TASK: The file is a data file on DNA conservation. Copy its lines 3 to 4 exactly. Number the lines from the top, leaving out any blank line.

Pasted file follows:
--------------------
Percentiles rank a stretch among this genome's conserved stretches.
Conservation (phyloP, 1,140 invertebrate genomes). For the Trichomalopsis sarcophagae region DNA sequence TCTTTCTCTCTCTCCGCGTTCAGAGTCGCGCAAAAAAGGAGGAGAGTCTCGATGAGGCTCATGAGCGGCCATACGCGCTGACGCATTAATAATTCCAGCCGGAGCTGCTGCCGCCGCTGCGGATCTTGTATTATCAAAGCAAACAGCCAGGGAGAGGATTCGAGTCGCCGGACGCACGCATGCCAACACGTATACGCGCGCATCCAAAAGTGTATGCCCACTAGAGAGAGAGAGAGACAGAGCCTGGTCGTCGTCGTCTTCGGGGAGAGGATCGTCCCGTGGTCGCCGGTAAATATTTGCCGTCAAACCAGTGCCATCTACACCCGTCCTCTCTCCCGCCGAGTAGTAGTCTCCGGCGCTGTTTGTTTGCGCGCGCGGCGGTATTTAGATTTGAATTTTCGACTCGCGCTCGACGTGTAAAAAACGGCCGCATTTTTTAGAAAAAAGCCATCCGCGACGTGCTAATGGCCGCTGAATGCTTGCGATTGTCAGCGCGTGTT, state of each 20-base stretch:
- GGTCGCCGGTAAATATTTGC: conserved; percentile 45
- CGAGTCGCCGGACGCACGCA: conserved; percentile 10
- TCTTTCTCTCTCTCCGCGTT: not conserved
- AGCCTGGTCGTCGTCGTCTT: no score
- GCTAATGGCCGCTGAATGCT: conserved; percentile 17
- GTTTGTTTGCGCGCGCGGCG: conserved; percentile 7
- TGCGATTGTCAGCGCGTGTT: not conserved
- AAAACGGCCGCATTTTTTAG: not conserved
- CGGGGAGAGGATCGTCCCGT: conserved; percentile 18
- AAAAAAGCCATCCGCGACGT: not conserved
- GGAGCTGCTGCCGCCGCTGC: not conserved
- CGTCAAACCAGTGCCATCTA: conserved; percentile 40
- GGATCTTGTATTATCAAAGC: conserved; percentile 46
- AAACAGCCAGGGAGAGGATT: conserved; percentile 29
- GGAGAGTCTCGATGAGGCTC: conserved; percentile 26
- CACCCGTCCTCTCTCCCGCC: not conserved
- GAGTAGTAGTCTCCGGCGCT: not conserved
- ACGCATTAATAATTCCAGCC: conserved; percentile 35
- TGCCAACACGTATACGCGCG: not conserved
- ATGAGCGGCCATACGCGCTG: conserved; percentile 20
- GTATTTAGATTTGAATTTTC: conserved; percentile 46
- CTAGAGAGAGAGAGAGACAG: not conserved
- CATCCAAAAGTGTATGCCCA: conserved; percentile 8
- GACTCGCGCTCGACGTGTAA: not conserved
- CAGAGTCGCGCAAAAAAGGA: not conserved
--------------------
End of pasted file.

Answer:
- GGTCGCCGGTAAATATTTGC: conserved; percentile 45
- CGAGTCGCCGGACGCACGCA: conserved; percentile 10